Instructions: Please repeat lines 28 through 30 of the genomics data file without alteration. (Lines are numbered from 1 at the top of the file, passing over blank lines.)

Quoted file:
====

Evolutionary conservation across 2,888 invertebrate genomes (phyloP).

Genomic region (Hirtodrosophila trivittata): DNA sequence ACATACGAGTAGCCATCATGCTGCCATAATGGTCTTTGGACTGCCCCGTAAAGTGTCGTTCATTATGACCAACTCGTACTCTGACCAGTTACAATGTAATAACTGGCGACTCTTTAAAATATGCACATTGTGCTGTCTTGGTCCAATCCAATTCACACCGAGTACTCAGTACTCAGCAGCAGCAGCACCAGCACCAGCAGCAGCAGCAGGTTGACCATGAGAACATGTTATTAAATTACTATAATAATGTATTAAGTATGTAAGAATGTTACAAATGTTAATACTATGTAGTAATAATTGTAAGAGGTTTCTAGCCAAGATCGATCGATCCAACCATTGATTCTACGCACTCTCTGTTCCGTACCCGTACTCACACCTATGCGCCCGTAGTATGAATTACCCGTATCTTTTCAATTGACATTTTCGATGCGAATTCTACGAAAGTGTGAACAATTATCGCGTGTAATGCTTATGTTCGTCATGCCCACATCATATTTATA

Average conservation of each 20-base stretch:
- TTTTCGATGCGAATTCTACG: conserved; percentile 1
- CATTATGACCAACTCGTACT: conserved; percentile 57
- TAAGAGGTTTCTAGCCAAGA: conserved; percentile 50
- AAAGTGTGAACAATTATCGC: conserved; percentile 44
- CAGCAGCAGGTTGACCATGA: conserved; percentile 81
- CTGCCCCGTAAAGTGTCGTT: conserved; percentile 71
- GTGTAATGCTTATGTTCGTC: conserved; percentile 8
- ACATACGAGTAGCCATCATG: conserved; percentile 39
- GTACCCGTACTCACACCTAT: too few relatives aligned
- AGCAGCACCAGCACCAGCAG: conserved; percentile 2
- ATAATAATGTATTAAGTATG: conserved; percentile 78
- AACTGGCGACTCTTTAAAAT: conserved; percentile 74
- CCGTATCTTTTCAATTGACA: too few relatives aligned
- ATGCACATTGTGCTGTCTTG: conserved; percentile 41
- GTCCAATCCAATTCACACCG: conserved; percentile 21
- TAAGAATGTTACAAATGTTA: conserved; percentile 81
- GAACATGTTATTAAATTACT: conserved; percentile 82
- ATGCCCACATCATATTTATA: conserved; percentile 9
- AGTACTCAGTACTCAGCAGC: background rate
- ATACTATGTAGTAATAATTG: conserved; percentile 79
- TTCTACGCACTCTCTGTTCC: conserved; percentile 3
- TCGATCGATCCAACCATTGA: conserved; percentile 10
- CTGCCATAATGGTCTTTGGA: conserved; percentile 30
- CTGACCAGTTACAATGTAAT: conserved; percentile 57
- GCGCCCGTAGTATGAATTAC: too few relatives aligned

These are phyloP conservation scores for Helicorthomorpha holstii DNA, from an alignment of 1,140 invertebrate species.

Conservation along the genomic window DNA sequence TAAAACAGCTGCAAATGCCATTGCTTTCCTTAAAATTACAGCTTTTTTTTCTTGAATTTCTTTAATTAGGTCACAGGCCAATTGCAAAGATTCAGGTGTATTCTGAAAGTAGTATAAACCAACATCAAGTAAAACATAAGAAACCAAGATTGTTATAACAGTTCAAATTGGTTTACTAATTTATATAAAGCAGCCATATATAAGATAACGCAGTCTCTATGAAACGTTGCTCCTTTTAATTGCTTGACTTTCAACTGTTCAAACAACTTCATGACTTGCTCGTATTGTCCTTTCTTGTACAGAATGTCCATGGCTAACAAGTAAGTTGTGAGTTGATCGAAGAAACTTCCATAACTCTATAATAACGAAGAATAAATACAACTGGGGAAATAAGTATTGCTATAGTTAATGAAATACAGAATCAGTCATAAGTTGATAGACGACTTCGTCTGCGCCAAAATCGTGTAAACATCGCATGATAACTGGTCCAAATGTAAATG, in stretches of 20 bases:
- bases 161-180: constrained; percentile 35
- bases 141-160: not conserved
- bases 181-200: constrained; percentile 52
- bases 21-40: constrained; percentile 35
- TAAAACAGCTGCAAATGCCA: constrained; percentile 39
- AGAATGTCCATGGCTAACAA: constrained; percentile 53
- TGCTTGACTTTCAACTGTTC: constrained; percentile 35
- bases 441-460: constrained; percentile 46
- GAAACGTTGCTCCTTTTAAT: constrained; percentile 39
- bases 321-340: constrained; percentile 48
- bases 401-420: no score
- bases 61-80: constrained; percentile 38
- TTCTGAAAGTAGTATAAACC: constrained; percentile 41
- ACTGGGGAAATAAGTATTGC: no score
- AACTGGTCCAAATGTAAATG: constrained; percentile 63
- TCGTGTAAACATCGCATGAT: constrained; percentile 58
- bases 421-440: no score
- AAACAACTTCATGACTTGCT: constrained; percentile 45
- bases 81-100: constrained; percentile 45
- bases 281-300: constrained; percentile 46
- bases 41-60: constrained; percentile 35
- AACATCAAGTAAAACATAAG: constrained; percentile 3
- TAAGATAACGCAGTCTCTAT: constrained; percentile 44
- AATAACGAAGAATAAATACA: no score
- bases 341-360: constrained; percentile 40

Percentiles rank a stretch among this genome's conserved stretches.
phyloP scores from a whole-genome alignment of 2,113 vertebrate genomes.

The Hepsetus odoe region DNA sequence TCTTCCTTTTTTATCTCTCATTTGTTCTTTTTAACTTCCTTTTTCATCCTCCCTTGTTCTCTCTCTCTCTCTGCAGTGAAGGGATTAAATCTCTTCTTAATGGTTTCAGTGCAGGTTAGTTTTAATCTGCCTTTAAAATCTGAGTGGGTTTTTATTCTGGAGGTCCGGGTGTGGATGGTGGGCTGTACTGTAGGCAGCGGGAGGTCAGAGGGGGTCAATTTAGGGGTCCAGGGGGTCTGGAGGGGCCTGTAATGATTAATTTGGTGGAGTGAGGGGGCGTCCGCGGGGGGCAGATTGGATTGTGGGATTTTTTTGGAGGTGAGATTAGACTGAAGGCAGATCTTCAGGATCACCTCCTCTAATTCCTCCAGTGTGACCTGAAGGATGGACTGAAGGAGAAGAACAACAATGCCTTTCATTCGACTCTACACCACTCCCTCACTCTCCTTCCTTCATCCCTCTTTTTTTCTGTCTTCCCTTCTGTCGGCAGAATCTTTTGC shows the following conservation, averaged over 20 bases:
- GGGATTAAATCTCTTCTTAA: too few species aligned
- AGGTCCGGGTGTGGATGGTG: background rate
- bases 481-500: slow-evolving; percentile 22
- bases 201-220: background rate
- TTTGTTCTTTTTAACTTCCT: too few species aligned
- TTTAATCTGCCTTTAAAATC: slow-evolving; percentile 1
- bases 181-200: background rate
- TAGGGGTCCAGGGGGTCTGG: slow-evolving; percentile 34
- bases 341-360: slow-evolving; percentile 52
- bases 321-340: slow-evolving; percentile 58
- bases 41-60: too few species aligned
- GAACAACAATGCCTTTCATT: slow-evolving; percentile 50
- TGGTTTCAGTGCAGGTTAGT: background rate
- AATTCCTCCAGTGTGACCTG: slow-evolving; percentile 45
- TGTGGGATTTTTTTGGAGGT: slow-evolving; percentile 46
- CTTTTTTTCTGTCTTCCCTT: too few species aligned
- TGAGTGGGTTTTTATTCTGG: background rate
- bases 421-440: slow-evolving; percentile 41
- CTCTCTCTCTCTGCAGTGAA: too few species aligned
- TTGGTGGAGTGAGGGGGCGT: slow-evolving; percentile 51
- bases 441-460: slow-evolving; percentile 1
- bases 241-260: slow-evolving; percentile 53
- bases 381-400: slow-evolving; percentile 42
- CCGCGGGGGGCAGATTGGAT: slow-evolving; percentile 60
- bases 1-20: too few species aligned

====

- GCGCCCGTAGTATGAATTAC: too few relatives aligned

These are phyloP conservation scores for Helicorthomorpha holstii DNA, from an alignment of 1,140 invertebrate species.

Conservation along the genomic window DNA sequence TAAAACAGCTGCAAATGCCATTGCTTTCCTTAAAATTACAGCTTTTTTTTCTTGAATTTCTTTAATTAGGTCACAGGCCAATTGCAAAGATTCAGGTGTATTCTGAAAGTAGTATAAACCAACATCAAGTAAAACATAAGAAACCAAGATTGTTATAACAGTTCAAATTGGTTTACTAATTTATATAAAGCAGCCATATATAAGATAACGCAGTCTCTATGAAACGTTGCTCCTTTTAATTGCTTGACTTTCAACTGTTCAAACAACTTCATGACTTGCTCGTATTGTCCTTTCTTGTACAGAATGTCCATGGCTAACAAGTAAGTTGTGAGTTGATCGAAGAAACTTCCATAACTCTATAATAACGAAGAATAAATACAACTGGGGAAATAAGTATTGCTATAGTTAATGAAATACAGAATCAGTCATAAGTTGATAGACGACTTCGTCTGCGCCAAAATCGTGTAAACATCGCATGATAACTGGTCCAAATGTAAATG, in stretches of 20 bases: